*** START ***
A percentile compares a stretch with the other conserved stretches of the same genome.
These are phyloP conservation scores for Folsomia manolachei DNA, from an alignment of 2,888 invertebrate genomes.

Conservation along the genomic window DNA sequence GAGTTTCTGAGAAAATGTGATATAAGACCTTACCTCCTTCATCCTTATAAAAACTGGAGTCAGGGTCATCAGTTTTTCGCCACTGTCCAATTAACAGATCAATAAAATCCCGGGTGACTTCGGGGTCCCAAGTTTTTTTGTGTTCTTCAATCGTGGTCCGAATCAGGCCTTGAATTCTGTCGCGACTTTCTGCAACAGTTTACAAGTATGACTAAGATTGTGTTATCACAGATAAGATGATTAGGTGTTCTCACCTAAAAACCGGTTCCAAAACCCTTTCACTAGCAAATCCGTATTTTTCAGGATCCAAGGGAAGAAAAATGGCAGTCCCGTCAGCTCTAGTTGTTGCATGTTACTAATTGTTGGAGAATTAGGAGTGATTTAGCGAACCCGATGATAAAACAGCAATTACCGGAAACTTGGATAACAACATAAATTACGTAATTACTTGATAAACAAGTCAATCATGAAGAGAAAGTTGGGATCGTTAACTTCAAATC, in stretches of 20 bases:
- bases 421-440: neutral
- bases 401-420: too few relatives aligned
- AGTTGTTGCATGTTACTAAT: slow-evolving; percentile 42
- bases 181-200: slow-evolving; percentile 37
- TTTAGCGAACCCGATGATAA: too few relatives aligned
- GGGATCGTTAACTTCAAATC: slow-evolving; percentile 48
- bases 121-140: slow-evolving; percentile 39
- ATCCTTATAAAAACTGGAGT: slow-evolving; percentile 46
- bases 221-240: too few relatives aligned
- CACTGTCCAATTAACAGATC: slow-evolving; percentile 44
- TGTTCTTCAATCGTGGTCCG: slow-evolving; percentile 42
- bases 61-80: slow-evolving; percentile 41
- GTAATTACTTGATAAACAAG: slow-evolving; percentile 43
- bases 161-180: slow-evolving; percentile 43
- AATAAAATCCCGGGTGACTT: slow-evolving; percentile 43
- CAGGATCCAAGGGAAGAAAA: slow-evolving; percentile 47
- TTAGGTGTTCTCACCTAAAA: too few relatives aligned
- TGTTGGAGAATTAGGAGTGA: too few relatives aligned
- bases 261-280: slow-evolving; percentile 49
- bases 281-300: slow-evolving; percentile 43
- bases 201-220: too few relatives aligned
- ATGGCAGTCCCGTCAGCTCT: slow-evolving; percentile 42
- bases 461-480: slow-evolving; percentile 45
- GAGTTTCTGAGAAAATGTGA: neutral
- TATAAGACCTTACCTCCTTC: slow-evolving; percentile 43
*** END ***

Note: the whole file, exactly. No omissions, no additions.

A percentile compares a stretch with the other conserved stretches of the same genome.
These are phyloP conservation scores for Folsomia manolachei DNA, from an alignment of 2,888 invertebrate genomes.

Conservation along the genomic window DNA sequence GAGTTTCTGAGAAAATGTGATATAAGACCTTACCTCCTTCATCCTTATAAAAACTGGAGTCAGGGTCATCAGTTTTTCGCCACTGTCCAATTAACAGATCAATAAAATCCCGGGTGACTTCGGGGTCCCAAGTTTTTTTGTGTTCTTCAATCGTGGTCCGAATCAGGCCTTGAATTCTGTCGCGACTTTCTGCAACAGTTTACAAGTATGACTAAGATTGTGTTATCACAGATAAGATGATTAGGTGTTCTCACCTAAAAACCGGTTCCAAAACCCTTTCACTAGCAAATCCGTATTTTTCAGGATCCAAGGGAAGAAAAATGGCAGTCCCGTCAGCTCTAGTTGTTGCATGTTACTAATTGTTGGAGAATTAGGAGTGATTTAGCGAACCCGATGATAAAACAGCAATTACCGGAAACTTGGATAACAACATAAATTACGTAATTACTTGATAAACAAGTCAATCATGAAGAGAAAGTTGGGATCGTTAACTTCAAATC, in stretches of 20 bases:
- bases 421-440: neutral
- bases 401-420: too few relatives aligned
- AGTTGTTGCATGTTACTAAT: slow-evolving; percentile 42
- bases 181-200: slow-evolving; percentile 37
- TTTAGCGAACCCGATGATAA: too few relatives aligned
- GGGATCGTTAACTTCAAATC: slow-evolving; percentile 48
- bases 121-140: slow-evolving; percentile 39
- ATCCTTATAAAAACTGGAGT: slow-evolving; percentile 46
- bases 221-240: too few relatives aligned
- CACTGTCCAATTAACAGATC: slow-evolving; percentile 44
- TGTTCTTCAATCGTGGTCCG: slow-evolving; percentile 42
- bases 61-80: slow-evolving; percentile 41
- GTAATTACTTGATAAACAAG: slow-evolving; percentile 43
- bases 161-180: slow-evolving; percentile 43
- AATAAAATCCCGGGTGACTT: slow-evolving; percentile 43
- CAGGATCCAAGGGAAGAAAA: slow-evolving; percentile 47
- TTAGGTGTTCTCACCTAAAA: too few relatives aligned
- TGTTGGAGAATTAGGAGTGA: too few relatives aligned
- bases 261-280: slow-evolving; percentile 49
- bases 281-300: slow-evolving; percentile 43
- bases 201-220: too few relatives aligned
- ATGGCAGTCCCGTCAGCTCT: slow-evolving; percentile 42
- bases 461-480: slow-evolving; percentile 45
- GAGTTTCTGAGAAAATGTGA: neutral
- TATAAGACCTTACCTCCTTC: slow-evolving; percentile 43